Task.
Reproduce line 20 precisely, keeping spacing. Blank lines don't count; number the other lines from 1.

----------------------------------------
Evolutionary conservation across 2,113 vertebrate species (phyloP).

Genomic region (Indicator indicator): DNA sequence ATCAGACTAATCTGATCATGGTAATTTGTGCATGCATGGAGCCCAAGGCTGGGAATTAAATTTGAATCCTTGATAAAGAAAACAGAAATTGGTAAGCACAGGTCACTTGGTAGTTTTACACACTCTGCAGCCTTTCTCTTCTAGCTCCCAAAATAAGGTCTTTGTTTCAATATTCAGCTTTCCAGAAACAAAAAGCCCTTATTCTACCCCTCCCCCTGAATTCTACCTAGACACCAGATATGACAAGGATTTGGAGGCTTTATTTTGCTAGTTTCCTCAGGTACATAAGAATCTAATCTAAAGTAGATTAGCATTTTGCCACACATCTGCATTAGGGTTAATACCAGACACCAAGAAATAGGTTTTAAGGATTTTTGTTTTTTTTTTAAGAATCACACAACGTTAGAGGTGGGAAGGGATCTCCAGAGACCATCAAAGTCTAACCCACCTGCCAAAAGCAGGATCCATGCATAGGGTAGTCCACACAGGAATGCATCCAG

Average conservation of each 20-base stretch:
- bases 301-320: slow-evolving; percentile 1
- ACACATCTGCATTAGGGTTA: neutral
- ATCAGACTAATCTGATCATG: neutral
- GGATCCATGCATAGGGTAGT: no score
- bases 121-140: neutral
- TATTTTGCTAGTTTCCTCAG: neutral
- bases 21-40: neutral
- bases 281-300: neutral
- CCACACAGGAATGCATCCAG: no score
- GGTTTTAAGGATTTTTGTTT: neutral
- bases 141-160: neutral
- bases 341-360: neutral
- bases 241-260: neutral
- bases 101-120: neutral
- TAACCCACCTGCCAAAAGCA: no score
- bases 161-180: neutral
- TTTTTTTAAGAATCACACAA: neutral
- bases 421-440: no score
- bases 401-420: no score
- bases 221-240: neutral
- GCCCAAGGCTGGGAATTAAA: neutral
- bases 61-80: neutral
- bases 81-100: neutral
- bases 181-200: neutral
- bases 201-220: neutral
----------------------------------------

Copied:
- TTTTTTTAAGAATCACACAA: neutral